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article imageGreenpeace: 15 protestors occupy oil rig

By Elke Nagy     May 27, 2014 in Environment
A flurry of intense activity attests to Greenpeace's stoic resolve to bring a halt to offshore oil drilling in the Arctic, and to create a protected sanctuary around the North Pole.
On Tuesday 27 May, 15 protestors occupied a Statoil drilling rig, Transocean Spitsbergen, heading to Bear Island. A banner has been hung, and the protestors are determined to stay on the rig for as long as possible, despite the chilly conditions.
Bear Island is a nature reserve, and contains snow-white Arctic foxes, 1 million breeding sea birds and the odd roaming polar bear.
Another rig, GSP Saturn, was intercepted by 30 protestors in the Dutch port of IJmuiden. The rig was on its way to the remote Pechora sea. The protestors were removed after five hours, and six are still under arrest. All in all, activists from 12 nations were involved.
Plus a few weeks ago in Rotterdam, Greenpeace made an unsuccessful bid to block the delivery of Russia's first oil from its Prirazlomanaya oil platform in the Arctic.
An email sent to Greenpeace supporters today by Pete Speller, Digital Campaigner, Greenpeace International, implored, It’s not easy hanging out on a freezing oil rig in the Arctic. Can you build the pressure on Norway AND keep the spirits of the team warm by adding your name to the petition?
So far, this worldwide petition has attracted the support of over 5 million people, including Sir Paul McCartney, Archbishop Desmond Tutu and 11 Nobel peace prize winners.
In the face of potential adverse publicity, companies have already backed away from oil drilling projects located in the Arctic. For instance, the French oil company Total, and the Russian oil giant Lukoil. The Finnish government also adopted the concept of an Arctic sanctuary as official policy last year.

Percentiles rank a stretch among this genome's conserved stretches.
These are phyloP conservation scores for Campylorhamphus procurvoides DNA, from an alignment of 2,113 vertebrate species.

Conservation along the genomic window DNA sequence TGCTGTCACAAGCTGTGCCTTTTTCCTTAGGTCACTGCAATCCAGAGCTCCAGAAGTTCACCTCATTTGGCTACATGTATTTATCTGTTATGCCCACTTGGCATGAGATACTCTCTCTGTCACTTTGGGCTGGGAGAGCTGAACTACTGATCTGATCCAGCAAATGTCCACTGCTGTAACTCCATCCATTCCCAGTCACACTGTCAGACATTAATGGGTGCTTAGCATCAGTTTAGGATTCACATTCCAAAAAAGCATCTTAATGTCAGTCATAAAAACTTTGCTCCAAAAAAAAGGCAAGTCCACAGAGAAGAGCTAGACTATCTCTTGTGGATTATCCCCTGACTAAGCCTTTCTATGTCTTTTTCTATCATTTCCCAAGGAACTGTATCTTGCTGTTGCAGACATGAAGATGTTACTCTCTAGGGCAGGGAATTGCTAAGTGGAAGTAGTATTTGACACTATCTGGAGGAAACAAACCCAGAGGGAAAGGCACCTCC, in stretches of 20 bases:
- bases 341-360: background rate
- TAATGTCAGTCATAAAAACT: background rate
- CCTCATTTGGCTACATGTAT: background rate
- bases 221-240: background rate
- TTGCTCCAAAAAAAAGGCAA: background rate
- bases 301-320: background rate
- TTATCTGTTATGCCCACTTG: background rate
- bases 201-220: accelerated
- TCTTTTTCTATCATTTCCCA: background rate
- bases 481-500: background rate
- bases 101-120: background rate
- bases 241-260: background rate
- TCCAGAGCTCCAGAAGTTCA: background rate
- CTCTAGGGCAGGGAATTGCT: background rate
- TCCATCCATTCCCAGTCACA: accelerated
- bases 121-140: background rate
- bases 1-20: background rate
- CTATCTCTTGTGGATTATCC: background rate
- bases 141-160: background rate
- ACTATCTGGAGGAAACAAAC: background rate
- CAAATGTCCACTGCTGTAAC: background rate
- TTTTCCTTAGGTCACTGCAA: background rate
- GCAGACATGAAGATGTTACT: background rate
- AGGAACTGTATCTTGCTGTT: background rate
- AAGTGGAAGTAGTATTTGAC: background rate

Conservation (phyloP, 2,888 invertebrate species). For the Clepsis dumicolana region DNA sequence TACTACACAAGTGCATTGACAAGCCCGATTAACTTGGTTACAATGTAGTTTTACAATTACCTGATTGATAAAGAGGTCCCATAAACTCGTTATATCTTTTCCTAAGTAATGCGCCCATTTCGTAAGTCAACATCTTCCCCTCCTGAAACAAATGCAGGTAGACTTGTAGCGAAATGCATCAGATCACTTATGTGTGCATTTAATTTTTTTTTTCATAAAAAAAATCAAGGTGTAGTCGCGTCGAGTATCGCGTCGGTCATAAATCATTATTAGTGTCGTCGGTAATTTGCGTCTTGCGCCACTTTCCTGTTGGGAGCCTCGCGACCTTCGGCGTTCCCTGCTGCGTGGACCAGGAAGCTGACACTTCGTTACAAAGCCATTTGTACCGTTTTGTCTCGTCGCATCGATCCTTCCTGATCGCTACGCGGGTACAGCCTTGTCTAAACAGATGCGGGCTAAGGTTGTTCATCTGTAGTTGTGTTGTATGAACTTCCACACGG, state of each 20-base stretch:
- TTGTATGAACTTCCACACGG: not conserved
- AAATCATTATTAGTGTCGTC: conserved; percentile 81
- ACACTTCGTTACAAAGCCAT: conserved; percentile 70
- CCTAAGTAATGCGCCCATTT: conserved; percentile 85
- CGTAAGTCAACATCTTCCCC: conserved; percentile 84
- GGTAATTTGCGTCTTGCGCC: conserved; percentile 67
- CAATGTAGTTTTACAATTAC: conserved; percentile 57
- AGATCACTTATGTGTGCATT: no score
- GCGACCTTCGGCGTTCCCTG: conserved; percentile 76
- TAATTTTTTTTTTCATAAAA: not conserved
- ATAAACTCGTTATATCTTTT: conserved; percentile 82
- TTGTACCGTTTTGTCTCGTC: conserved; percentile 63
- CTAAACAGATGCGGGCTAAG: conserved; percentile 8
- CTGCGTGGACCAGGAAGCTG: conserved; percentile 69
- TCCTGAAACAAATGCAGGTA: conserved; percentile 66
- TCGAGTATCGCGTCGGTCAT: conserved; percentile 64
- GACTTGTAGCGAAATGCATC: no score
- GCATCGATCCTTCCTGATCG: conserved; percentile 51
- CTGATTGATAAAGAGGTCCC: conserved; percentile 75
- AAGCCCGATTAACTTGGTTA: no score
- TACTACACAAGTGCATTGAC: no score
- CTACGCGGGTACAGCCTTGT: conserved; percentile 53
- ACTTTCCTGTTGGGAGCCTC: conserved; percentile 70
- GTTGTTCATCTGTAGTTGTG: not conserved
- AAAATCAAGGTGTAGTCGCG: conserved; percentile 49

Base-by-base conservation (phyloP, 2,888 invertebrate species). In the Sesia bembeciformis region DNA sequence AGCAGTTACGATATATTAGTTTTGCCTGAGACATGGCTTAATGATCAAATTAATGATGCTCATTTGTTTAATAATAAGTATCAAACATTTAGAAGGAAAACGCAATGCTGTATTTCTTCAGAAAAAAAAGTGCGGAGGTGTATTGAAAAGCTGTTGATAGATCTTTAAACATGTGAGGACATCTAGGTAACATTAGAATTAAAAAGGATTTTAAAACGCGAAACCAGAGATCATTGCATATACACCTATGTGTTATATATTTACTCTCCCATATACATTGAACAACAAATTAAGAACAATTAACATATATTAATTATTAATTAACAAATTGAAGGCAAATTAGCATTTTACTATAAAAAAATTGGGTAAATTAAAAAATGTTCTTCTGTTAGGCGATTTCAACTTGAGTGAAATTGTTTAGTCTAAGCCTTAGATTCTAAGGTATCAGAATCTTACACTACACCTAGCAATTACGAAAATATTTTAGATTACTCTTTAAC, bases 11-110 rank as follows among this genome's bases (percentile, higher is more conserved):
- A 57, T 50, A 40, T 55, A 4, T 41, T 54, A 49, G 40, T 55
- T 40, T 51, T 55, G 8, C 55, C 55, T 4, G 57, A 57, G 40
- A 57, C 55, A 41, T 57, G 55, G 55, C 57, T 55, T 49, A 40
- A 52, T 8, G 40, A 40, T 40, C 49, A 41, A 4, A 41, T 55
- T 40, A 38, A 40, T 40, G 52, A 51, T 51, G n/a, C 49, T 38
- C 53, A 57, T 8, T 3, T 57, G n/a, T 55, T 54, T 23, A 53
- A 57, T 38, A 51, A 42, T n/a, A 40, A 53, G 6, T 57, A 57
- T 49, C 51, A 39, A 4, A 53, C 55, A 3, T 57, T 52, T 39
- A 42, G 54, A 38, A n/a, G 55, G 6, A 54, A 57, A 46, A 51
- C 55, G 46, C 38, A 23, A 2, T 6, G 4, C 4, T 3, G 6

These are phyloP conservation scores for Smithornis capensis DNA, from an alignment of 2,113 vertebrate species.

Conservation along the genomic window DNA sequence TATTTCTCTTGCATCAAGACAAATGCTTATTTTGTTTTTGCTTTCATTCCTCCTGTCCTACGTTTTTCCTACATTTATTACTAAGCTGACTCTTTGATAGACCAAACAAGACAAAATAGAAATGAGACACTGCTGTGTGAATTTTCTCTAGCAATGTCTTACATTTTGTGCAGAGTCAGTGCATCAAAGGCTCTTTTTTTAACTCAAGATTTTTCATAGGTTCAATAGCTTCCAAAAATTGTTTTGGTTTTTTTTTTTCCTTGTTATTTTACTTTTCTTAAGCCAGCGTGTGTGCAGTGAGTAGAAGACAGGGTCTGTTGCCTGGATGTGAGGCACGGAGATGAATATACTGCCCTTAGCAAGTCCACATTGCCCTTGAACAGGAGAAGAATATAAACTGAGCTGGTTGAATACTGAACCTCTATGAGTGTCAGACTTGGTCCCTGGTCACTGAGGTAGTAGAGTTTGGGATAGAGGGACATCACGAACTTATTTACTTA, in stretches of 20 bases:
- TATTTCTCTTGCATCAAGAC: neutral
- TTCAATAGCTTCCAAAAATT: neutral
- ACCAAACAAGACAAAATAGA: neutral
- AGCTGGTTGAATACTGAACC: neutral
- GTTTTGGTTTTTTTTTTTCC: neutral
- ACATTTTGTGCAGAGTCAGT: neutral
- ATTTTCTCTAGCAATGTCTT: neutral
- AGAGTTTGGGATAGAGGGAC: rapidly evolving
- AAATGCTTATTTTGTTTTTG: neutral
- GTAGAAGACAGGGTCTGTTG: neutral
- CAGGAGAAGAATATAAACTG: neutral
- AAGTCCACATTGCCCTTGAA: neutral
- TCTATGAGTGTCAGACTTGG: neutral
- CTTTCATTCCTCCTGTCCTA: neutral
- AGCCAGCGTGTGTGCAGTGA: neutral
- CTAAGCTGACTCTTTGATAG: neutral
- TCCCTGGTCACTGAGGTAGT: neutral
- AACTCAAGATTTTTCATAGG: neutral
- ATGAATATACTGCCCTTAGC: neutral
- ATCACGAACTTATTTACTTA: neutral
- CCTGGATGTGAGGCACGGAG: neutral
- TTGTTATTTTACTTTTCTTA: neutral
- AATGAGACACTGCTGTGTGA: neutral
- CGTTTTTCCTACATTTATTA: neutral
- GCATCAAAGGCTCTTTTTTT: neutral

Greenpeace International Arctic campaigner Ben Ayliffe said, The Arctic matters to us all, and protecting it demands a truly global response. We cannot let a reckless club of international oil companies hunt for the last drops as the ice melts away. The websites of Shell, Gazprom or Statoil might look different but their willingness to ignore the reality of oil spills and the human cost of climate change is exactly the same.
Shell has already shown just how difficult it is to work in the US Arctic, where extreme cold and remote conditions led to a series of embarrassing failures. Over five million people are now telling these companies that Arctic drilling isn’t worth the risk, either to the environment or their own reputation.
Given many areas of the Arctic are becoming increasingly more accessible as a result of glacial retreat due to global warming, these types of conflicts are bound to intensify.
More about Greenpeace, Arctic, offshore oil, Bear Island, Protest
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